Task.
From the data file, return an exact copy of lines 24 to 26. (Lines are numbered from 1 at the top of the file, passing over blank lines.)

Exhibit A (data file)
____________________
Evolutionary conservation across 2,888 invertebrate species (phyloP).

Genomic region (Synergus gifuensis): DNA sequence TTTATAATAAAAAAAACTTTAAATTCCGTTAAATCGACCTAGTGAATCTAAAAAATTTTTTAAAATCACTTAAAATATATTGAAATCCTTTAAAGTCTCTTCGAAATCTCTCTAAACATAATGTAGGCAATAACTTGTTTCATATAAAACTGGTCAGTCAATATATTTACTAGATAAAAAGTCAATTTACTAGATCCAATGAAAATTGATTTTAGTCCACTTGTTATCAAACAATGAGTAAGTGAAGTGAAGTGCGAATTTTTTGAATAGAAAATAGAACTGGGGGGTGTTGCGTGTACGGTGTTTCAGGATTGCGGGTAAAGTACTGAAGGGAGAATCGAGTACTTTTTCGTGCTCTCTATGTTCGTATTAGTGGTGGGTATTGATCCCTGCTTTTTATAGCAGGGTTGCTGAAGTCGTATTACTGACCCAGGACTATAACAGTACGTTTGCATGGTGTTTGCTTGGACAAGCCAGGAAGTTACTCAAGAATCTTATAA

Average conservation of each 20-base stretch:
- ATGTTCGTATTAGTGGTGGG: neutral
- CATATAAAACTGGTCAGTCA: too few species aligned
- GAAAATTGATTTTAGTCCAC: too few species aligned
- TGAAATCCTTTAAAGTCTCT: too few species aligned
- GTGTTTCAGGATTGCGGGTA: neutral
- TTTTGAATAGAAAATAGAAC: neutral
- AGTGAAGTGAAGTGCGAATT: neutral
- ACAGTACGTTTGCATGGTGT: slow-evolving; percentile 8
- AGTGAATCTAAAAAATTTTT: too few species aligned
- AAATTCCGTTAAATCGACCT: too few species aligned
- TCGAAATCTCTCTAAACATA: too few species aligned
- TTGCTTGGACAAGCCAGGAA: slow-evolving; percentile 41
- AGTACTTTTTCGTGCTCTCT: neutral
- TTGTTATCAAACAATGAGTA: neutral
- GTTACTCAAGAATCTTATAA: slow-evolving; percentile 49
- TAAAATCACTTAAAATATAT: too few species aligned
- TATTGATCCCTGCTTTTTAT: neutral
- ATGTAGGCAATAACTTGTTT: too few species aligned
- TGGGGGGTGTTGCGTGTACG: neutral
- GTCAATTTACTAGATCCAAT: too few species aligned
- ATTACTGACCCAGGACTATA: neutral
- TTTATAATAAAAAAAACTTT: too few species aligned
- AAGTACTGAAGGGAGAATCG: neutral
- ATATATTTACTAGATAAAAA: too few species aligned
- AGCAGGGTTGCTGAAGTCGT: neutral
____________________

- ATTACTGACCCAGGACTATA: neutral
- TTTATAATAAAAAAAACTTT: too few species aligned
- AAGTACTGAAGGGAGAATCG: neutral